It is a place devoted mostly to an idealized vision of baseball, though reality did break through at times on Sunday. Jon Miller, the broadcaster who was honored as this year's winner of the Ford C. Frick award, strangely included both his accountant and his lawyer among the people he thanked in his speech. Commissioner Bud Selig was booed rather passionately whenever his name was announced (one must be very unpopular indeed to be booed here). A group of erstwhile Montreal Expos fans, who had assembled to celebrate Dawson's enshrinement, chanted Let's Go Ex-pos again and again, as if to remind everyone of the extinction of their once beloved team. Dawson himself mentioned his friendship with He Who Shall Not Be Named (within the village limits of Cooperstown) -- Pete Rose -- and made some oblique references to "mistakes" that have recently been made in baseball by "individuals who have chosen the wrong road," mistakes that have led to "a stain on the game, a stain gradually being removed."

But still: Sunday's ceremony amounted to a rather pleasant three-hour exercise in mythmaking. The class inducted here was not among the Hall's most singularly impressive, consisting, as it did, of one player, Dawson, who finally made it in after falling short in his first eight years on the ballot and who everyone kept saying would have been really great had he had better knees; a manager, Herzog, who ranks a not-bad 32nd on the all-times wins list; and an umpire, Harvey, who knew and applied the game's rules rather well and over a long period of time. But each, as far as we know, is a man of integrity, and that in addition to their more-than-solid (if not utterly outstanding) accomplishments on the field is enough to make them immortals here in baseball's Brigadoon. "Being elected to the National Baseball Hall of Fame in Cooperstown, New York is like going to heaven before you die," said a tearful Herzog.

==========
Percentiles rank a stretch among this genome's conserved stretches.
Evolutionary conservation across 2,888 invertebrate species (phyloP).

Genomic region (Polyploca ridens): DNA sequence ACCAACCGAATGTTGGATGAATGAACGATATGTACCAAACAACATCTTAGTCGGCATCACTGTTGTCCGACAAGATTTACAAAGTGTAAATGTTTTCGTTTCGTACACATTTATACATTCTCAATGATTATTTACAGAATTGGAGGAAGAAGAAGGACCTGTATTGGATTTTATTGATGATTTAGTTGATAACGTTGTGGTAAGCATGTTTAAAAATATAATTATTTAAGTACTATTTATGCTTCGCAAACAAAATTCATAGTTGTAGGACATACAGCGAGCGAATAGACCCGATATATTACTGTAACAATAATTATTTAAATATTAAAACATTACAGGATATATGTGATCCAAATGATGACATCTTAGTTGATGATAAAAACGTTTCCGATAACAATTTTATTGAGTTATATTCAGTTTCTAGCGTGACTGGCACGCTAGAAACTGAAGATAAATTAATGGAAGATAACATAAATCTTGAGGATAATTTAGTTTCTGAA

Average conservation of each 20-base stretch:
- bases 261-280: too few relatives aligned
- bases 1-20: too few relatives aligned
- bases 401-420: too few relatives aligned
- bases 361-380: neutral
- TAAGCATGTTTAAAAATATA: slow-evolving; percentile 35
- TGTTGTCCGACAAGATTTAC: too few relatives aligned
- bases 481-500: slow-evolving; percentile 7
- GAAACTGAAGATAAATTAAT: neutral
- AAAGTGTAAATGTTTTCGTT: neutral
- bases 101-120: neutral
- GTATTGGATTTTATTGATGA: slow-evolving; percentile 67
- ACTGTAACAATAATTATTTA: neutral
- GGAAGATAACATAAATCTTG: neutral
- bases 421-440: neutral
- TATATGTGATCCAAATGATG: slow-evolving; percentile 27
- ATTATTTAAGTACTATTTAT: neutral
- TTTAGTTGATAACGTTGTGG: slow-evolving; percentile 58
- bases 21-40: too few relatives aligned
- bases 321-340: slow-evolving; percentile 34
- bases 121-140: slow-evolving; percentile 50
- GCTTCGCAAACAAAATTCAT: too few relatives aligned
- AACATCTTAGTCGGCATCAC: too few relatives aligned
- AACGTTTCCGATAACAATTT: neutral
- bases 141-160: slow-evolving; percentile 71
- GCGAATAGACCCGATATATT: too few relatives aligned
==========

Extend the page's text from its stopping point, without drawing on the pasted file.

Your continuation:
Over the next few years, this particular heaven's gatekeepers are going to have to decide how to deal with figures like Barry Bonds, Roger Clemens, Rafael Palmeiro, Sammy Sosa, and, eventually, Alex Rodriguez, and they won't be able to treat all of them in the way they've treated Mark McGwire, which is, essentially, to pretend that he does not exist. On Sunday, it was clear that everyone in Cooperstown was more than happy to push such considerations aside, and to do so for as long as is possible. This was a day to embrace a version of baseball that has little to do with money, and nothing to do with drugs, and everything to do with great people who play a great game for only the greatest of reasons. A version of baseball in which it's absolutely true, as Dawson said again and again, that "if you love this game, the game will love you back." Here in the remote, strange village that is Cooperstown -- understood, after all, as the sport's birthplace, even though it almost surely is not -- you could almost believe in all of that.